The first thing you notice entering Elsabe Dixon’s immersive Wings, Weavers and Worms isn’t the curlicue shapes on the walls or tent-like sculptural form in the middle of the room, but the ambient noise. The lobby of the newly-opened Anacostia Arts Center is quiet, but Dixon’s gallery space has an energy about it – a phantom presence if you will – that manifests itself with a continually audible snap, crackle and pop. Cereal bowls are absent, but as I walk closer to a series of open crates along one wall, the sound intensifies, revealing the source of the vibrations: silkworms. Yes, thousands of silkworms are munching contently on their breakfast (or is it lunch?), waiting patiently as they’ve done for thousands of years for artistic directions. My editor has sent me on some madcap assignments before (creative juices flow in DC after all), but a room full of silkworms tops anything in recent memory. As part of the LUMEN8ANCOSTIA festival taking place in Anacostia, Dixon has been given gallery space within the Center for the next five weeks to create what she terms “organic movement in form” akin to a more traditional painting. Before I know it, I’m in the middle of a crash course covering the domestic art of sericulture.
Before describing the work and Dixon’s intentions, a bit of biology and some cultural history would be most welcome. Dixon informs me that silkworms are a domesticated genus of worms and have been “farmed” for over five thousand years in a process known as sericulture. The creatures begin their life cycle in worm form before transforming into moths that eventually breed and lay eggs before dying. As they enter the pupa stage (the time they transform from larva to moth) they weave a fibrous cocoon which serves as an outer layer of protection over the shell in which the metamorphosis occurs. To build the cocoon the silkworm locates an intersection of leaf and branch, literally feeling the corner with both ends of its body, and spends exactly three days and three nights spinning protein-based fibers around its body to build its soft casing (In commercial applications, this fibrous “home” is harvested, eventually becoming fabric for the apparel industry). Dixon also makes use of the silk in two-dimensional form by placing the larva on a place of glass or other flat surface at the moment its ready to spin. The worm locates the edge of the glass and, thinking it has found a corner, begins to weave across the surface of the plane. When complete three days later, Dixon removes the worm and is left with a “sheet” of silk (the texture of which feels like thin, handmade paper) that can be gently pulled away from the surface.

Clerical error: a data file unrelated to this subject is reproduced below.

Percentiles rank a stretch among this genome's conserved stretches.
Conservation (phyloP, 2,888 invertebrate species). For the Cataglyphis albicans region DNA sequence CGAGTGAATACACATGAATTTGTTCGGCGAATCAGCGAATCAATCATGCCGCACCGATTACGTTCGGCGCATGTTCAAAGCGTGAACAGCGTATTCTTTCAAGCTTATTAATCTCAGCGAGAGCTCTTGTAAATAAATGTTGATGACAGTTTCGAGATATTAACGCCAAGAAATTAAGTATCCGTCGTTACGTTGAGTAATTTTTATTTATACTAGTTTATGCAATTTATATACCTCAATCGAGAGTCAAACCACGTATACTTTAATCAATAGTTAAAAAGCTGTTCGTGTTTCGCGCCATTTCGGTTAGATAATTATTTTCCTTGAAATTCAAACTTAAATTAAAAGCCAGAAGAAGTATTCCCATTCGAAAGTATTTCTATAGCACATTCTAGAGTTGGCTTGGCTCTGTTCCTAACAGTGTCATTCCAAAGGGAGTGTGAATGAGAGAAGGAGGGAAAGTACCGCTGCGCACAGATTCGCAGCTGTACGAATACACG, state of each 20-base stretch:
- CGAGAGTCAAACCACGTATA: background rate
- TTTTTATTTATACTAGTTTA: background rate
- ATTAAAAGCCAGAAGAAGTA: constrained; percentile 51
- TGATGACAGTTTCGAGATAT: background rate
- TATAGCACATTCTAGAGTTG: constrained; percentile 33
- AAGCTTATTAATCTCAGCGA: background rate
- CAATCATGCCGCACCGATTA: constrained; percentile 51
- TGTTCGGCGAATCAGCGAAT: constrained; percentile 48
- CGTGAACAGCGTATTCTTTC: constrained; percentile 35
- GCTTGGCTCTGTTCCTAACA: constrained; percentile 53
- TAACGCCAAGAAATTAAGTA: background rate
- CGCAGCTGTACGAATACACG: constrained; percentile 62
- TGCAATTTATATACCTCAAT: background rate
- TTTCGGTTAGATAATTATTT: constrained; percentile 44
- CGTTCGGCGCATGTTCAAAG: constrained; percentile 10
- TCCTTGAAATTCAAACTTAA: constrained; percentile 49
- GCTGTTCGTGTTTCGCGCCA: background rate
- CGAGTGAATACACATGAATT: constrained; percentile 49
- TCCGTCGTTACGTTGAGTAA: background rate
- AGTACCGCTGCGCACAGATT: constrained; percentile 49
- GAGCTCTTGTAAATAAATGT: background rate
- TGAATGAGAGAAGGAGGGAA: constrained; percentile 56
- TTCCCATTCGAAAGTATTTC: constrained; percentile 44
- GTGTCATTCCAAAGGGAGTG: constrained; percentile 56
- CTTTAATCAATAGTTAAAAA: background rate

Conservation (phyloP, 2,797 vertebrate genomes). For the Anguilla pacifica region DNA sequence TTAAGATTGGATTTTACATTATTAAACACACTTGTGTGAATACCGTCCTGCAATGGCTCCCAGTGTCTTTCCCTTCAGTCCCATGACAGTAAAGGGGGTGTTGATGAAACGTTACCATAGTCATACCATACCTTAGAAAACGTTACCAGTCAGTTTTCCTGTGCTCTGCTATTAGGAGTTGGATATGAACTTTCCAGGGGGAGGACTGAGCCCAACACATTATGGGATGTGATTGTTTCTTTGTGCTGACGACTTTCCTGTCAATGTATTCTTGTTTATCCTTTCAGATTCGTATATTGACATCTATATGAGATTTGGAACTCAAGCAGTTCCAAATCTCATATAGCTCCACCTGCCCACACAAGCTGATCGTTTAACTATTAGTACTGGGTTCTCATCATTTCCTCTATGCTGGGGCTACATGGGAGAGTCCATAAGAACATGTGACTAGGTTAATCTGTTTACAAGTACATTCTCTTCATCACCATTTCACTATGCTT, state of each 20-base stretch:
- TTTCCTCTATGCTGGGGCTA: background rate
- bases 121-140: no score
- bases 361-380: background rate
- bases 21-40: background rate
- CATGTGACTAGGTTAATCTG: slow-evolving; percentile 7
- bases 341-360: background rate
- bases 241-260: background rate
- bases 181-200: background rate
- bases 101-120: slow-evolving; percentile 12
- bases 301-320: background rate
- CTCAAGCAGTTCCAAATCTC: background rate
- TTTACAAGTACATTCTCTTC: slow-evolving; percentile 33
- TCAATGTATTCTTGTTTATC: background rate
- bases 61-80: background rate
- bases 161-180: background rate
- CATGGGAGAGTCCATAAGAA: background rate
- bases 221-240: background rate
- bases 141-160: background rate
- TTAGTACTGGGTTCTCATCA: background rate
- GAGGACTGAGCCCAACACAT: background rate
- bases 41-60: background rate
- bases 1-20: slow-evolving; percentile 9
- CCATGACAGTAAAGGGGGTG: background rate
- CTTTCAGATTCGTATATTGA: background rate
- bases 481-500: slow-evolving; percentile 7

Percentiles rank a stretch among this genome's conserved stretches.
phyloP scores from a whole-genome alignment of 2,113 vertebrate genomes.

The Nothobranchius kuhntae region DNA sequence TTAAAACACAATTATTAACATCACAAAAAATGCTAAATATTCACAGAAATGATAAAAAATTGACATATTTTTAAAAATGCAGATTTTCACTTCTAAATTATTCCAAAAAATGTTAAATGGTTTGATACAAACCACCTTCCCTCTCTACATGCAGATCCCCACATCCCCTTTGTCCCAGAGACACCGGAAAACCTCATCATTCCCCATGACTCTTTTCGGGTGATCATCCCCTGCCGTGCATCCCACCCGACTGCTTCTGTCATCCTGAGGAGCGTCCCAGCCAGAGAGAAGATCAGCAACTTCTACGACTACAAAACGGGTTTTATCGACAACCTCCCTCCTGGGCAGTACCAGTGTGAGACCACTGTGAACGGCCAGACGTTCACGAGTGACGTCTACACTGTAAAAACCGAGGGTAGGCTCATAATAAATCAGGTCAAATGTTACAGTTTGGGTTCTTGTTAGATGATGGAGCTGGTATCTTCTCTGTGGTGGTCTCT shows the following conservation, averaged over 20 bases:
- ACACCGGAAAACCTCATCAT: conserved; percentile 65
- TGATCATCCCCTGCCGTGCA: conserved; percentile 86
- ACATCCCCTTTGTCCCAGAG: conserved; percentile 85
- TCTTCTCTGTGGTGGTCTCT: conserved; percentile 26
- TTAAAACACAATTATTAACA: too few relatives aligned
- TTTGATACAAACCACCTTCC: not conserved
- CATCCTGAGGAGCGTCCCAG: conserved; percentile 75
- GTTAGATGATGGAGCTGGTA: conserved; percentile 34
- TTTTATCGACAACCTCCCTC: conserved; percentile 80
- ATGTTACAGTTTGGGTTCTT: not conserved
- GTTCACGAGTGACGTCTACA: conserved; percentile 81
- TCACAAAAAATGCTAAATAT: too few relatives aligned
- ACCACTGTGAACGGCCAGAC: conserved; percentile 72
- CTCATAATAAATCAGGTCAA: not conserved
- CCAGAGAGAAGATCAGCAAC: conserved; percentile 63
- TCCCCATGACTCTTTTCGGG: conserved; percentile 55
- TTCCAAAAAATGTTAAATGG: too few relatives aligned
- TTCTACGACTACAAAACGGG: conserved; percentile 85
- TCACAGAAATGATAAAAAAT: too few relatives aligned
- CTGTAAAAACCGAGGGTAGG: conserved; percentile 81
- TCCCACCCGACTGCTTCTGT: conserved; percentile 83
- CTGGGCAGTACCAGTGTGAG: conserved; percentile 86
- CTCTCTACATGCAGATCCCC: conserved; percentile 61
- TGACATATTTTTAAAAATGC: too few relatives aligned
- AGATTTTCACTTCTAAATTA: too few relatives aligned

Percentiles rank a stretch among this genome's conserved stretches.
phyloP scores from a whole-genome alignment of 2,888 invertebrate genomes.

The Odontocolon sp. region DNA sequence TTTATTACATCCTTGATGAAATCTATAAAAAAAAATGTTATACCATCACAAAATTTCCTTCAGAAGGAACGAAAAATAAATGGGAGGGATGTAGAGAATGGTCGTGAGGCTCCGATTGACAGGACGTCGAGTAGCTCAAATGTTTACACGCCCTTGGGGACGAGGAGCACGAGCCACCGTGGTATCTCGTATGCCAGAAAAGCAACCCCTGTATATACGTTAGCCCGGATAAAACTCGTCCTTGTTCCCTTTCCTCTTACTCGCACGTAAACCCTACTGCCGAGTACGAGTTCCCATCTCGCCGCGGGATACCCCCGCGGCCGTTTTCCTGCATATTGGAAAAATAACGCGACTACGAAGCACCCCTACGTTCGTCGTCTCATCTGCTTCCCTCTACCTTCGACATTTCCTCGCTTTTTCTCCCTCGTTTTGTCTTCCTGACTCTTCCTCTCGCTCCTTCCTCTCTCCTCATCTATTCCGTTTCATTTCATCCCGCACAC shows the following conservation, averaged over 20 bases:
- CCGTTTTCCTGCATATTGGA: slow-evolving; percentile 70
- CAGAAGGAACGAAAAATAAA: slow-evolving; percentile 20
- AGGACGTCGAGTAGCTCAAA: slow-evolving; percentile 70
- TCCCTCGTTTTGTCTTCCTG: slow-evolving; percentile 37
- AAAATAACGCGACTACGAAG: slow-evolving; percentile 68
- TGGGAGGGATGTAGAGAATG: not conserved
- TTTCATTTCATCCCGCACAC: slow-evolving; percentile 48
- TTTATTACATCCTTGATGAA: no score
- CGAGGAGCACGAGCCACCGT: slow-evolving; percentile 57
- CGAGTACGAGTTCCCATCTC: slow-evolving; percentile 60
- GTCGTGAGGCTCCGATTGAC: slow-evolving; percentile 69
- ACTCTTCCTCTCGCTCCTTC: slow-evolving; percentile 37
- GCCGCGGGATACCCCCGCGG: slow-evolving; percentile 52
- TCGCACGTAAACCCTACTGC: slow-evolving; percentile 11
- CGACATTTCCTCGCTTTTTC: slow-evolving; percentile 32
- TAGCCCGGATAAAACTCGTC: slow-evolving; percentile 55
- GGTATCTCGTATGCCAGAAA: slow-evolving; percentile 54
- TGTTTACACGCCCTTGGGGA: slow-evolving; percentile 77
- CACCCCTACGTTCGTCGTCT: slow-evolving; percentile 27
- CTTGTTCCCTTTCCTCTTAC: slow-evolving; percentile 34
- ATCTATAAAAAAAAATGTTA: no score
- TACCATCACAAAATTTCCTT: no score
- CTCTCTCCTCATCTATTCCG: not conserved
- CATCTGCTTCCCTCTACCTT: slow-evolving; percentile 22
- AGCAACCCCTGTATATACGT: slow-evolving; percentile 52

It is this silk “paper making” technique that draws Dixon to her early childhood memories. Born in South Africa of French-Huguenot descent, she explains to me that the raising of silkworms is something most children learn there at an early age, and in her mind this knowledge forms part of a cultural value system that teaches children to respect nature, encourage creativity and inspire wonderment. She is well-versed in manipulating traditional media like paint and ceramics, but that knowledge came later, through formal education. When her third child was born (here in the US) a cousin came to visit and Dixon lamented that her children weren’t experiencing the same cultural value system she experienced as a child. Her cousin brought up their childhood memories of silkworms and a creative light bulb burst on in her mind, inspiring her to discern how silk could be harnessed as an artistic form. Silk now plays an elemental role in her work with more traditional materials relegated to supporting roles.